When it comes to core human resource management software, no two companies have the same requirements. Because companies vary in size, location and industry, their requirements for HR tools also vary.
For example, some larger companies are in highly regulated industries where compliance is a major HR issue. Other companies are engaged in fierce competition for talent and have backlogs of positions they can't fill. Still other companies are entrepreneurial startups faced with managing an employee payroll, but lack the internal knowledge or time to do it themselves.
Despite these differences, there's one common thread: You must understand your company's specific needs before you go shopping for human resource management software.
Which HR tools fit best?
Most HR and human capital management (HCM) software is delivered as a suite. These products provide core HR offerings and expand into talent management and social engagement. HR software is designed so it covers the full spectrum of needs. This allows you to pick and choose the HR tools from this suite that best align with your organization.
Let's take a look at various use cases and which types of HR tools best align with these cases.
Processing payroll for U.S-based employees, as well as employees in other countries
For companies that are U.S.-based and either have expatriates working overseas or have locations across the globe, payroll processing can be complex. Not only do these companies need to stay abreast of U.S. payroll and tax requirements, but they also must comply with the wage and labor laws of these foreign countries and compute currency exchange rates. If your company processes payroll in the U.S. for other countries, it needs HR software that supports U.S. payroll and that can also localize payroll currencies and even languages to those used in the countries where these employees are located.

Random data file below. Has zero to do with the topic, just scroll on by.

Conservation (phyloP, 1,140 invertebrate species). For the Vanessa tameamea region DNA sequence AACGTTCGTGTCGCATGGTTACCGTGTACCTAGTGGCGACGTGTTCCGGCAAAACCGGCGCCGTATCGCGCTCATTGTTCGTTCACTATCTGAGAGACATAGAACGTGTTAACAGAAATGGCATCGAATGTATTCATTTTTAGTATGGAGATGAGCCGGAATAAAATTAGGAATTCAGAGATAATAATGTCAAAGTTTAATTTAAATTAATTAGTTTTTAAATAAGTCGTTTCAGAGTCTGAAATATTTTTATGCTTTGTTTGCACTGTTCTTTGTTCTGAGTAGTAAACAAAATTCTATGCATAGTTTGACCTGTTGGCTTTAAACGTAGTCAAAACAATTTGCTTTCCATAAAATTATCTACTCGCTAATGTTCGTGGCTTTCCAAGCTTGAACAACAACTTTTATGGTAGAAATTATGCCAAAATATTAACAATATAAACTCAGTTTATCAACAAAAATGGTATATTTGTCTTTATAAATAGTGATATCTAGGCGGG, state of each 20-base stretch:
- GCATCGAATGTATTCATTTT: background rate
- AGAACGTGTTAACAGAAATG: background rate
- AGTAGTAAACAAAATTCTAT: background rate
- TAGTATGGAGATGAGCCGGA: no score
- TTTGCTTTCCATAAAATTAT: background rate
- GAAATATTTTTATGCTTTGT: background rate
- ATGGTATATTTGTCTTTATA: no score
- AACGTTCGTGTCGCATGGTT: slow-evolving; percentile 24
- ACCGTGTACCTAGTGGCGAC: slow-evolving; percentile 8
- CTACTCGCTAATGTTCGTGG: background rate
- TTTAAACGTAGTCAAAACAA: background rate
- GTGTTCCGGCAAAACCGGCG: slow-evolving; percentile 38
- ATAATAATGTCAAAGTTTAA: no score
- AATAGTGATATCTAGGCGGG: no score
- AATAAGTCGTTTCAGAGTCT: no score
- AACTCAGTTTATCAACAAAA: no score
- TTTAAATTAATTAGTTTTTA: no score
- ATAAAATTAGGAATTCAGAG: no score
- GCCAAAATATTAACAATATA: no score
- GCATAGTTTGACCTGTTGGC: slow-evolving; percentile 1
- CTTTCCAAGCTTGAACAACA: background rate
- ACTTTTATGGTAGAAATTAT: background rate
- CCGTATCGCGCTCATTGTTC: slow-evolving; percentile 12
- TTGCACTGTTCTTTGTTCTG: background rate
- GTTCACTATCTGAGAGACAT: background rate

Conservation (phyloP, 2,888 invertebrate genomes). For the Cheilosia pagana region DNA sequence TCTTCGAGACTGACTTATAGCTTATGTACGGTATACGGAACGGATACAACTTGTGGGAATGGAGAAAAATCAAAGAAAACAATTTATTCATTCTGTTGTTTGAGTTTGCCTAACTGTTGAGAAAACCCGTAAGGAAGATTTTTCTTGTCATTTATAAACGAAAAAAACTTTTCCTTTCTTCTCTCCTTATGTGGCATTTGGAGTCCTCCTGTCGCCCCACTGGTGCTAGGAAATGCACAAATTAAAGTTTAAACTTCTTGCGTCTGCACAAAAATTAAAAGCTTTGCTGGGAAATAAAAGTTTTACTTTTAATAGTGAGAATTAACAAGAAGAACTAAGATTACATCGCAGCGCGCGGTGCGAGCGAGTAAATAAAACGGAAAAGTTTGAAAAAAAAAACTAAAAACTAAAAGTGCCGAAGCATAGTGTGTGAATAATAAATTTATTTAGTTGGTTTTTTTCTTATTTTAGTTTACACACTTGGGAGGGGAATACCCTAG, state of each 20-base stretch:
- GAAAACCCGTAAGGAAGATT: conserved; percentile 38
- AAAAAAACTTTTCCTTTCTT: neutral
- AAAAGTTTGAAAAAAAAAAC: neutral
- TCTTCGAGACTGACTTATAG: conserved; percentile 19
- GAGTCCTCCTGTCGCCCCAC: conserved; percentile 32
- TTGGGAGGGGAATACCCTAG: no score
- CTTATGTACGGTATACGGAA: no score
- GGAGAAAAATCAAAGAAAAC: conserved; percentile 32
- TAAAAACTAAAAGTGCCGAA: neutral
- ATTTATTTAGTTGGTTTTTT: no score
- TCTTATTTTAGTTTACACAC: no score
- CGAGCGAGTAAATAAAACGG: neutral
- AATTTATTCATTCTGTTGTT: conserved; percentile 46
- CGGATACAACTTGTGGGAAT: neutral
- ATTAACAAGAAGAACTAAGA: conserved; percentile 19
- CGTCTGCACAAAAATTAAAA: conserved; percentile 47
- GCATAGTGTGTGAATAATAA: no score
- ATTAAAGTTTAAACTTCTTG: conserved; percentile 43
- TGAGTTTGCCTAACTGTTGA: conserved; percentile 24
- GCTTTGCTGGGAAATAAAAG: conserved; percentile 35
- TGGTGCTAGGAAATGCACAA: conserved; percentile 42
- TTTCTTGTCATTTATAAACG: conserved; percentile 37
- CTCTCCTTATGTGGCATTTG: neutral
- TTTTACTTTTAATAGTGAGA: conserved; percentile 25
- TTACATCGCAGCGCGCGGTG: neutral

Meeting ever-changing compliance requirements
Certain industries such as insurance, financial services, healthcare, and public-sector governments and agencies require extensive regulatory compliance, and HR systems and reporting must also meet these compliance requirements. The problem is that compliance requirements, such as the federal Health Insurance Portability and Accountability Act (HIPAA) and the Affordable Care Act (ACA), or employee background checks in finance, are constantly changing. This makes it difficult for HR to keep up with updates.
If your company needs to stay on top of regulatory reporting and compliance, you may want to consider compliance-ready software that automatically updates software when regulations change.
Attracting and developing talent
Worldwide shortages of many critical positions are affecting companies of all sizes. For this reason, many HR departments want software that enables them to more effectively compete for and recruit talent and also retain and develop their current talent.